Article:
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Environmental impact of ongoing sources of metal contamination on remediated sediments

Author:
Knox, Anna Sophia, Paller, Michael H., Milliken, Charles E., Redder, Todd M., Wolfe, John R., Seaman, John
Source:
The Science of the total environment 2016 v.563-564 pp. 108-117
ISSN:
0048-9697
Subject:
Lumbriculus variegatus, activated carbon, apatite, arsenic, bioavailability, cadmium, chelating agents, chromium, cobalt, copper, environmental impact, lead, nickel, remediation, sand, sediment contamination, selenium, surface water, zinc
Abstract:
A challenge to all remedial approaches for contaminated sediments is the continued influx of contaminants from uncontrolled sources following remediation. We investigated the effects of ongoing contamination in mesocosms employing sediments remediated by different types of active and passive caps and in-situ treatment. Our hypothesis was that the sequestering agents used in active caps and in situ treatment will bind elements (arsenic, chromium, cadmium, cobalt, copper, nickel, lead, selenium, and zinc) from ongoing sources thereby reducing their bioavailability and protecting underlying remediated sediments from recontamination. Most element concentrations in surface water remained significantly lower in mesocosms with apatite and mixed amendment caps than in mesocosms with passive caps (sand), uncapped sediment, and spike solution throughout the 2520h experiment. Element concentrations were significantly higher in Lumbriculus variegatus from untreated sediment than in Lumbriculus from most active caps. Pearson correlations between element concentrations in Lumbriculus and metal concentrations in the top 2.5cm of sediment or cap measured by diffusive gradient in thin films (DGT) sediment probes were generally strong (as high as 0.98) and significant (p<0.05) for almost all tested elements. Metal concentrations in both Lumbriculus and sediment/cap were lowest in apatite, mixed amendment, and activated carbon treatments. These findings show that some active caps can protect remediated sediments by reducing the bioavailable pool of metals/metalloids in ongoing sources of contamination.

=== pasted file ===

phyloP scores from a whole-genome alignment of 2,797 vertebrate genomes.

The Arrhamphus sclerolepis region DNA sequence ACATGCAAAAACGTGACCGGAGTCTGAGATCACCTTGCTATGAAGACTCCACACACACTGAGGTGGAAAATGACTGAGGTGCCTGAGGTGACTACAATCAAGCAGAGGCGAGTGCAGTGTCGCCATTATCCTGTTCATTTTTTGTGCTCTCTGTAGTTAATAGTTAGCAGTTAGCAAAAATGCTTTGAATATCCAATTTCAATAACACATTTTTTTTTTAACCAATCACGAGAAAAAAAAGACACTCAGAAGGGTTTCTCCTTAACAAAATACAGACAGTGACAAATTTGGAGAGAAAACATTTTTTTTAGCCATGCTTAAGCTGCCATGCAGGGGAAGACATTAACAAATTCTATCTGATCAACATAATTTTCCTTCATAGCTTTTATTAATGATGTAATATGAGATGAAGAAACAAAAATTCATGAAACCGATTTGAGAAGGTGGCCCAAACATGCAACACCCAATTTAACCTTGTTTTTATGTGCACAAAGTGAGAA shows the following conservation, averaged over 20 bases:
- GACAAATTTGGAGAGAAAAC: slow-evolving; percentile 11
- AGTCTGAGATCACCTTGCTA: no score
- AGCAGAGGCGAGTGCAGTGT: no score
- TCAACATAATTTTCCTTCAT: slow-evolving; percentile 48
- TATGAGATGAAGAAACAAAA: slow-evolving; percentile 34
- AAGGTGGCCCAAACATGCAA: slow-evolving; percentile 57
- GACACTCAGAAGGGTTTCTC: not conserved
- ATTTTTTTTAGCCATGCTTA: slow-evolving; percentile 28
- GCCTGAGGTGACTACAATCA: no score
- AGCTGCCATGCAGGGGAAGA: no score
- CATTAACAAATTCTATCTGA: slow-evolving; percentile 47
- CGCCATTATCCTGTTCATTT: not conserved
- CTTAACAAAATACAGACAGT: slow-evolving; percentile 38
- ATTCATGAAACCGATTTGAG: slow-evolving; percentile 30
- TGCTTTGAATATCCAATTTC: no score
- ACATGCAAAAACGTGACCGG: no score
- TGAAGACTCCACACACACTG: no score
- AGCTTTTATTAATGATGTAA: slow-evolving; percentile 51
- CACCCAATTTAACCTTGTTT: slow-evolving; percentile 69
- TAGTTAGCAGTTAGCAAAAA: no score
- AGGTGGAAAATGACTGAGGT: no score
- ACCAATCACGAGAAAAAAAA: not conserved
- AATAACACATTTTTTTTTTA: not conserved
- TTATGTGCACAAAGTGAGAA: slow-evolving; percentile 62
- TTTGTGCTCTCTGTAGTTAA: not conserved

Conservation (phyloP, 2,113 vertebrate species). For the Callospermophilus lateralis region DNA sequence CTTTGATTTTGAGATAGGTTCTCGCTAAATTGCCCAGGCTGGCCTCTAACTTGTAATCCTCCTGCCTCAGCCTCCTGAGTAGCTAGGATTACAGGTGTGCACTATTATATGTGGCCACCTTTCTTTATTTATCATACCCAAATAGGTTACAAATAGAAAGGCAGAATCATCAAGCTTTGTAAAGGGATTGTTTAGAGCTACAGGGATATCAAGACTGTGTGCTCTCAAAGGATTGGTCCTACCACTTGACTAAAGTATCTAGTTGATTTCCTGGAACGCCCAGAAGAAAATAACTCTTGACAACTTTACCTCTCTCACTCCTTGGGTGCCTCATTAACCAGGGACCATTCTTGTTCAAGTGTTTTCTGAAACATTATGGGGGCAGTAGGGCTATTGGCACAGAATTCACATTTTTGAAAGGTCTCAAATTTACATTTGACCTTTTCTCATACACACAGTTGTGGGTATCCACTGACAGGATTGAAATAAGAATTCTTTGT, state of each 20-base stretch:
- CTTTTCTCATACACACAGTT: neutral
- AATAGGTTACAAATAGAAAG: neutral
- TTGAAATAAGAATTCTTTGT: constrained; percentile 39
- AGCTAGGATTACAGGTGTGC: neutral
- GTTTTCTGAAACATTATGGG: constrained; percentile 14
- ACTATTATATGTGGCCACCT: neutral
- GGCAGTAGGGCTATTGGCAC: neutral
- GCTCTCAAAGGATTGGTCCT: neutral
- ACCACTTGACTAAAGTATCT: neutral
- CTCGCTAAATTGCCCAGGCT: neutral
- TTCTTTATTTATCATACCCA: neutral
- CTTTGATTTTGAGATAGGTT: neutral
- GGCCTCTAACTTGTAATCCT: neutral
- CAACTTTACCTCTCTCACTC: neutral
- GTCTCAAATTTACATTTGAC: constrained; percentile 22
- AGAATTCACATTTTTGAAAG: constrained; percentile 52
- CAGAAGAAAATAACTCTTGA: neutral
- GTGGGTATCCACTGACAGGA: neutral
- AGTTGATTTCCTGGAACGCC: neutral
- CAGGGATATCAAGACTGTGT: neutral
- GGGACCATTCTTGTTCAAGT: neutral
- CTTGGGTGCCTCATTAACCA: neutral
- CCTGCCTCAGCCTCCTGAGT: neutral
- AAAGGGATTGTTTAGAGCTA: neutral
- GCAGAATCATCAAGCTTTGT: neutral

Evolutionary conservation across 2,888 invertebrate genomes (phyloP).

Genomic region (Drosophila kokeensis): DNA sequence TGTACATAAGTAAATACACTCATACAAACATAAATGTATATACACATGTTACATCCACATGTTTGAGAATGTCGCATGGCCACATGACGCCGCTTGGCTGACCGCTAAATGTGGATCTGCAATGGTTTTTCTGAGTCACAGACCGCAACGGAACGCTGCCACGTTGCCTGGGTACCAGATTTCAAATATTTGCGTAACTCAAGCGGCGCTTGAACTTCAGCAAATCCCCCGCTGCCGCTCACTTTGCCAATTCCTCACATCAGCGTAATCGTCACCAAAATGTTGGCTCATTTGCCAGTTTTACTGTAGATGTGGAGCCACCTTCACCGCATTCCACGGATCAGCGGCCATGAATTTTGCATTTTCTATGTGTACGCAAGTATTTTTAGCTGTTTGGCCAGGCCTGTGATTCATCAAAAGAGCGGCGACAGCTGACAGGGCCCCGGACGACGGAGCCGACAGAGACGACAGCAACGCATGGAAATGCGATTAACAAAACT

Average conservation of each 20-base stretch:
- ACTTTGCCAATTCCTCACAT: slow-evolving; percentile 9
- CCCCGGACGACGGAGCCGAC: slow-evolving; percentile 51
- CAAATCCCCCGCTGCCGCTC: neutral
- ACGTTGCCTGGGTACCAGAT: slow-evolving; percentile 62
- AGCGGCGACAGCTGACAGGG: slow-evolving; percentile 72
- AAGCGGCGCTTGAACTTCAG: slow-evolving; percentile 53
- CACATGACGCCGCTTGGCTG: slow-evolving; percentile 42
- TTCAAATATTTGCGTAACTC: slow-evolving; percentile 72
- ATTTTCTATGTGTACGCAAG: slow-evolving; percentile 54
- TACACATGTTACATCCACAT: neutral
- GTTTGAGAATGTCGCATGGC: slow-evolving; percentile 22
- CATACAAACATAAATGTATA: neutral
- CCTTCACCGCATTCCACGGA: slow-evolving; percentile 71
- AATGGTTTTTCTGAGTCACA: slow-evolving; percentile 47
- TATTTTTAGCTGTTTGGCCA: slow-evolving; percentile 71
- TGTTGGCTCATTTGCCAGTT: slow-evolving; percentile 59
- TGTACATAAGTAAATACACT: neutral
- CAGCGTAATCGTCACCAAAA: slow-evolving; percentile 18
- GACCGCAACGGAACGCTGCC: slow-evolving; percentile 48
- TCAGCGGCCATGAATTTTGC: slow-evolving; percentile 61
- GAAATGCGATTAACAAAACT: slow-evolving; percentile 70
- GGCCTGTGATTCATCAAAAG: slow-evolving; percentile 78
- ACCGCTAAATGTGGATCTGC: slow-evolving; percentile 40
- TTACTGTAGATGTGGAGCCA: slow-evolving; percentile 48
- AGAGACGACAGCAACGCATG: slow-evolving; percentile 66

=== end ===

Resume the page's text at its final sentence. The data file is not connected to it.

Agid:
5624612